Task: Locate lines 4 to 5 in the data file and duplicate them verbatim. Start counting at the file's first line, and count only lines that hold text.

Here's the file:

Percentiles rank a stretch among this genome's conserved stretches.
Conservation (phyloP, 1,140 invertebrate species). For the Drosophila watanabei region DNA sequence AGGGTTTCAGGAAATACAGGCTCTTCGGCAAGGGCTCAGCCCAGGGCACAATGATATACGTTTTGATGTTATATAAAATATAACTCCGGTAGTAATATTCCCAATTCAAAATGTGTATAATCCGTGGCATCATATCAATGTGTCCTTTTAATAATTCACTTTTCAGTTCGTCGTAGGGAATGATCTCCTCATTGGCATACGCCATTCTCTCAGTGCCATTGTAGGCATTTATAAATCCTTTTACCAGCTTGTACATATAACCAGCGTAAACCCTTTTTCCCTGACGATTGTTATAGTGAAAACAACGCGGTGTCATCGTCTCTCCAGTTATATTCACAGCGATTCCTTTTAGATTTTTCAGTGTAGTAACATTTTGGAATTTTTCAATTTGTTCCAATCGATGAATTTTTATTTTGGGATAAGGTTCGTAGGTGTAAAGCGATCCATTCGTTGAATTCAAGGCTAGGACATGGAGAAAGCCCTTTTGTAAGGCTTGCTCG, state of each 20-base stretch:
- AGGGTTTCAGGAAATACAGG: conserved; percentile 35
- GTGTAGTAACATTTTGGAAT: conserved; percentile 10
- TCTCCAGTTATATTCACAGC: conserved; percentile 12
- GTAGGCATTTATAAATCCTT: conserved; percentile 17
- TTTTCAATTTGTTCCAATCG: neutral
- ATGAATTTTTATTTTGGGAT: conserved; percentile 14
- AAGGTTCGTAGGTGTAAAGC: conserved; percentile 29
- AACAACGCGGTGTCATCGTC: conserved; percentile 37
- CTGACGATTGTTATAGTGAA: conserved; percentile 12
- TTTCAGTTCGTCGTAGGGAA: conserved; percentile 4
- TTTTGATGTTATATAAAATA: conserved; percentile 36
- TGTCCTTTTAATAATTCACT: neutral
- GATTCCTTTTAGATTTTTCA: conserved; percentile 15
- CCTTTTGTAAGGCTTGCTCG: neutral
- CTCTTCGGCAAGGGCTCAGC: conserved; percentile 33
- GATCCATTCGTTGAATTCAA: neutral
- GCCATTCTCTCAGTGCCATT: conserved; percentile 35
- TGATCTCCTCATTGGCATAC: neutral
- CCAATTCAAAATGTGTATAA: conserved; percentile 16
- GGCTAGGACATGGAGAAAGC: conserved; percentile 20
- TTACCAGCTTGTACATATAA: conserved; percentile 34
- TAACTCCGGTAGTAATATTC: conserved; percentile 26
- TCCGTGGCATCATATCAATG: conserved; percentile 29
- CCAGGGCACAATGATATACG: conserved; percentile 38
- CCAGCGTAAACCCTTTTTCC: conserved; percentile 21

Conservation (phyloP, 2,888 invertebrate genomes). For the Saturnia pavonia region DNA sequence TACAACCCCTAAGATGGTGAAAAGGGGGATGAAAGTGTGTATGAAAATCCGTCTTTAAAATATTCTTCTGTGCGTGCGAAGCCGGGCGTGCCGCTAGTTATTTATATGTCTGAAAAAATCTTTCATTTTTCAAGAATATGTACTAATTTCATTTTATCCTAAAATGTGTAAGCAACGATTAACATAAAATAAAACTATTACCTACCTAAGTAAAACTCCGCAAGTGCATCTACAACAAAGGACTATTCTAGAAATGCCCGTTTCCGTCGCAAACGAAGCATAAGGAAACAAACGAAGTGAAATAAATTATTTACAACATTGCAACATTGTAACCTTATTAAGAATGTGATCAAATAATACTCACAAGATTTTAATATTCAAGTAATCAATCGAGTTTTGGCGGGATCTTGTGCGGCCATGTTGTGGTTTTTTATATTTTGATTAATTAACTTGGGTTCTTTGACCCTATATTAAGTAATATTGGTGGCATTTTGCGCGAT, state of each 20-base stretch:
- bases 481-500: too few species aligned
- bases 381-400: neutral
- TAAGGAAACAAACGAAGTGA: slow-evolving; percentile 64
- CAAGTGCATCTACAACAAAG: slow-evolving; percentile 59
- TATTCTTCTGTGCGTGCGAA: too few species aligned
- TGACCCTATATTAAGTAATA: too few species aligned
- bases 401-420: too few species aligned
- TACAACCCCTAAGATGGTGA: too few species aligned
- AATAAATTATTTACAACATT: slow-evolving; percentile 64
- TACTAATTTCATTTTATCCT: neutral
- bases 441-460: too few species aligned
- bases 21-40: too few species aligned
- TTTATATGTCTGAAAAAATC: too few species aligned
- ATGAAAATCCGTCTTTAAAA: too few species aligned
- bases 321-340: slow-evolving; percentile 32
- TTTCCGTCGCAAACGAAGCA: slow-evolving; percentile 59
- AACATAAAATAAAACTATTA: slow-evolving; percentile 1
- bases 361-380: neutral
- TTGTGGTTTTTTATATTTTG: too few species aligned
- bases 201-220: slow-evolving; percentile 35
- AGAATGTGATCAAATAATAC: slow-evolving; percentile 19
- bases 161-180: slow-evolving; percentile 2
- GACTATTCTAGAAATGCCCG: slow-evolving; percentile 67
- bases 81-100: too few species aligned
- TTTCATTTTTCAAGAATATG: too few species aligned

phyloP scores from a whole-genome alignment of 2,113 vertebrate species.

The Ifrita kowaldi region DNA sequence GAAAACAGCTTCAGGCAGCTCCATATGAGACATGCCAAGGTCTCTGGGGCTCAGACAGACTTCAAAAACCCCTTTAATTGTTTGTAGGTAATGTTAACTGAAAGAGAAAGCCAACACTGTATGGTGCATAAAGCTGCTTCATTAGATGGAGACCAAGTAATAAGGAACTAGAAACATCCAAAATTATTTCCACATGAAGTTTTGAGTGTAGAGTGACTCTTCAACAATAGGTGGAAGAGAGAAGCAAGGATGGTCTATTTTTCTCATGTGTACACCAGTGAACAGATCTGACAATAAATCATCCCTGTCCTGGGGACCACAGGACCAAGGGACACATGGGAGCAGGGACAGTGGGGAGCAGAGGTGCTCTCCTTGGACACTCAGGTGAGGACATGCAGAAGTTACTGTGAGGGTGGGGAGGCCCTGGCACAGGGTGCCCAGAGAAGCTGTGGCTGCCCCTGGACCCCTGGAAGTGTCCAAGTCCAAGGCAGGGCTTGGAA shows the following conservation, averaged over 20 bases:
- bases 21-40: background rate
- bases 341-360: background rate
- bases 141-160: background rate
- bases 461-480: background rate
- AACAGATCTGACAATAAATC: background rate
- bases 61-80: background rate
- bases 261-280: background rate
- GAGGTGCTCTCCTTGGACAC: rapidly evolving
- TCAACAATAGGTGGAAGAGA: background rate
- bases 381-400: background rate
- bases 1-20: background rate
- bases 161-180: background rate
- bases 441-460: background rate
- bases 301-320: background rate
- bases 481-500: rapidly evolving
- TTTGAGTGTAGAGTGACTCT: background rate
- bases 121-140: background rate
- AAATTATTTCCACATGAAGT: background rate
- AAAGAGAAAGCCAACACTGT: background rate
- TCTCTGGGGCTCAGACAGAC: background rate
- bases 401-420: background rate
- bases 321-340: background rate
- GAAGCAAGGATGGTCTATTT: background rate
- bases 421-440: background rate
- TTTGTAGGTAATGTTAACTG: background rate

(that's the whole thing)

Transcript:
- GTGTAGTAACATTTTGGAAT: conserved; percentile 10
- TCTCCAGTTATATTCACAGC: conserved; percentile 12